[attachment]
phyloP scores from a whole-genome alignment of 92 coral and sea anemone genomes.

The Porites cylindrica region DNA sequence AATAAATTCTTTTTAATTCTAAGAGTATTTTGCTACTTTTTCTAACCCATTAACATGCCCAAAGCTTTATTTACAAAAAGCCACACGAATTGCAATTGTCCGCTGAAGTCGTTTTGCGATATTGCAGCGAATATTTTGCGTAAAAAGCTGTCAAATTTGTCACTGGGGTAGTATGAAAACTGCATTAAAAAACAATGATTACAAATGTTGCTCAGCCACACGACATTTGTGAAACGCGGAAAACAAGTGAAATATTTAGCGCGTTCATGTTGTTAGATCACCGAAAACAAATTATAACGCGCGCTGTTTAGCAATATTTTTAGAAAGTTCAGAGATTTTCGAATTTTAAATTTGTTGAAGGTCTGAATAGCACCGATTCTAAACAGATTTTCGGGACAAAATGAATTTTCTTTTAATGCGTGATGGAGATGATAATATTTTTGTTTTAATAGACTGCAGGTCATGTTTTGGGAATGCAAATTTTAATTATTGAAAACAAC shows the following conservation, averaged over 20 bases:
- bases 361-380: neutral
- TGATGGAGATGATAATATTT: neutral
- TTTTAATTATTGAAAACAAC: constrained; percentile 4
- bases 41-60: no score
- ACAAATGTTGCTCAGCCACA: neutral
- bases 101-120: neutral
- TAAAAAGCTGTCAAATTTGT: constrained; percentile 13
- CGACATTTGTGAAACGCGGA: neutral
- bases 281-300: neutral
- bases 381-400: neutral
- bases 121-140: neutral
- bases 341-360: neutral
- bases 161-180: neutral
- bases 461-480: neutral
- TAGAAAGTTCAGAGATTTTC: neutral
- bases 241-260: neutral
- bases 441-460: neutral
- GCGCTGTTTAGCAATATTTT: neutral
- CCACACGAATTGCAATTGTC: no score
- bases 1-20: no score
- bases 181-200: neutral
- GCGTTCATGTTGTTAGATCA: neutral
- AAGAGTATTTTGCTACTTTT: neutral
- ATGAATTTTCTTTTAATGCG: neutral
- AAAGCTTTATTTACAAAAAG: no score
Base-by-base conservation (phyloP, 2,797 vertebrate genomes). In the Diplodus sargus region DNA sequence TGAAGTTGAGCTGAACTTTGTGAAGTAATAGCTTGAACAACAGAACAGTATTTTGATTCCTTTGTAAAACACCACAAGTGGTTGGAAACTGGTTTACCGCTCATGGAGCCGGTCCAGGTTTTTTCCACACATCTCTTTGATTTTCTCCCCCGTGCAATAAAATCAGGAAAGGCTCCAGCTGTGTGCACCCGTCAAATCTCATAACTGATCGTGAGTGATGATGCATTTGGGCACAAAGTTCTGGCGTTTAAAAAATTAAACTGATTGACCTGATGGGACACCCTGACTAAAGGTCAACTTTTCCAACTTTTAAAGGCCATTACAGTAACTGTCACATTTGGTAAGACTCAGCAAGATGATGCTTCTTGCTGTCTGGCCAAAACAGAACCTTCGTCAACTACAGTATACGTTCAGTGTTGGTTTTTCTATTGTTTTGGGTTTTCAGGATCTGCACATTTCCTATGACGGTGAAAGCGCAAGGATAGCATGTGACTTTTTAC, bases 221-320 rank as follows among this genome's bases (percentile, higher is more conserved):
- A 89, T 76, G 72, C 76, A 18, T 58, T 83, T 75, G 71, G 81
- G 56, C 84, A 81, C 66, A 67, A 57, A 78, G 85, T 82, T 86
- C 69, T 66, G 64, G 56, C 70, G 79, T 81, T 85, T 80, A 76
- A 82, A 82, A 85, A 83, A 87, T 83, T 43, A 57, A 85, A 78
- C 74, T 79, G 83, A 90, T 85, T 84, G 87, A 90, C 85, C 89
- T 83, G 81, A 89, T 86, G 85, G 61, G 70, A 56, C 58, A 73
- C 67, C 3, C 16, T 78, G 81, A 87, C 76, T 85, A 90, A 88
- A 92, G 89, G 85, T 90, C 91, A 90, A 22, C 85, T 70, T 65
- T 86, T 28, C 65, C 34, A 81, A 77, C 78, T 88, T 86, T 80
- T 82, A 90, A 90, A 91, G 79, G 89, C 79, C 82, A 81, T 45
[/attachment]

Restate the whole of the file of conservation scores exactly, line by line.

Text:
phyloP scores from a whole-genome alignment of 92 coral and sea anemone genomes.

The Porites cylindrica region DNA sequence AATAAATTCTTTTTAATTCTAAGAGTATTTTGCTACTTTTTCTAACCCATTAACATGCCCAAAGCTTTATTTACAAAAAGCCACACGAATTGCAATTGTCCGCTGAAGTCGTTTTGCGATATTGCAGCGAATATTTTGCGTAAAAAGCTGTCAAATTTGTCACTGGGGTAGTATGAAAACTGCATTAAAAAACAATGATTACAAATGTTGCTCAGCCACACGACATTTGTGAAACGCGGAAAACAAGTGAAATATTTAGCGCGTTCATGTTGTTAGATCACCGAAAACAAATTATAACGCGCGCTGTTTAGCAATATTTTTAGAAAGTTCAGAGATTTTCGAATTTTAAATTTGTTGAAGGTCTGAATAGCACCGATTCTAAACAGATTTTCGGGACAAAATGAATTTTCTTTTAATGCGTGATGGAGATGATAATATTTTTGTTTTAATAGACTGCAGGTCATGTTTTGGGAATGCAAATTTTAATTATTGAAAACAAC shows the following conservation, averaged over 20 bases:
- bases 361-380: neutral
- TGATGGAGATGATAATATTT: neutral
- TTTTAATTATTGAAAACAAC: constrained; percentile 4
- bases 41-60: no score
- ACAAATGTTGCTCAGCCACA: neutral
- bases 101-120: neutral
- TAAAAAGCTGTCAAATTTGT: constrained; percentile 13
- CGACATTTGTGAAACGCGGA: neutral
- bases 281-300: neutral
- bases 381-400: neutral
- bases 121-140: neutral
- bases 341-360: neutral
- bases 161-180: neutral
- bases 461-480: neutral
- TAGAAAGTTCAGAGATTTTC: neutral
- bases 241-260: neutral
- bases 441-460: neutral
- GCGCTGTTTAGCAATATTTT: neutral
- CCACACGAATTGCAATTGTC: no score
- bases 1-20: no score
- bases 181-200: neutral
- GCGTTCATGTTGTTAGATCA: neutral
- AAGAGTATTTTGCTACTTTT: neutral
- ATGAATTTTCTTTTAATGCG: neutral
- AAAGCTTTATTTACAAAAAG: no score
Base-by-base conservation (phyloP, 2,797 vertebrate genomes). In the Diplodus sargus region DNA sequence TGAAGTTGAGCTGAACTTTGTGAAGTAATAGCTTGAACAACAGAACAGTATTTTGATTCCTTTGTAAAACACCACAAGTGGTTGGAAACTGGTTTACCGCTCATGGAGCCGGTCCAGGTTTTTTCCACACATCTCTTTGATTTTCTCCCCCGTGCAATAAAATCAGGAAAGGCTCCAGCTGTGTGCACCCGTCAAATCTCATAACTGATCGTGAGTGATGATGCATTTGGGCACAAAGTTCTGGCGTTTAAAAAATTAAACTGATTGACCTGATGGGACACCCTGACTAAAGGTCAACTTTTCCAACTTTTAAAGGCCATTACAGTAACTGTCACATTTGGTAAGACTCAGCAAGATGATGCTTCTTGCTGTCTGGCCAAAACAGAACCTTCGTCAACTACAGTATACGTTCAGTGTTGGTTTTTCTATTGTTTTGGGTTTTCAGGATCTGCACATTTCCTATGACGGTGAAAGCGCAAGGATAGCATGTGACTTTTTAC, bases 221-320 rank as follows among this genome's bases (percentile, higher is more conserved):
- A 89, T 76, G 72, C 76, A 18, T 58, T 83, T 75, G 71, G 81
- G 56, C 84, A 81, C 66, A 67, A 57, A 78, G 85, T 82, T 86
- C 69, T 66, G 64, G 56, C 70, G 79, T 81, T 85, T 80, A 76
- A 82, A 82, A 85, A 83, A 87, T 83, T 43, A 57, A 85, A 78
- C 74, T 79, G 83, A 90, T 85, T 84, G 87, A 90, C 85, C 89
- T 83, G 81, A 89, T 86, G 85, G 61, G 70, A 56, C 58, A 73
- C 67, C 3, C 16, T 78, G 81, A 87, C 76, T 85, A 90, A 88
- A 92, G 89, G 85, T 90, C 91, A 90, A 22, C 85, T 70, T 65
- T 86, T 28, C 65, C 34, A 81, A 77, C 78, T 88, T 86, T 80
- T 82, A 90, A 90, A 91, G 79, G 89, C 79, C 82, A 81, T 45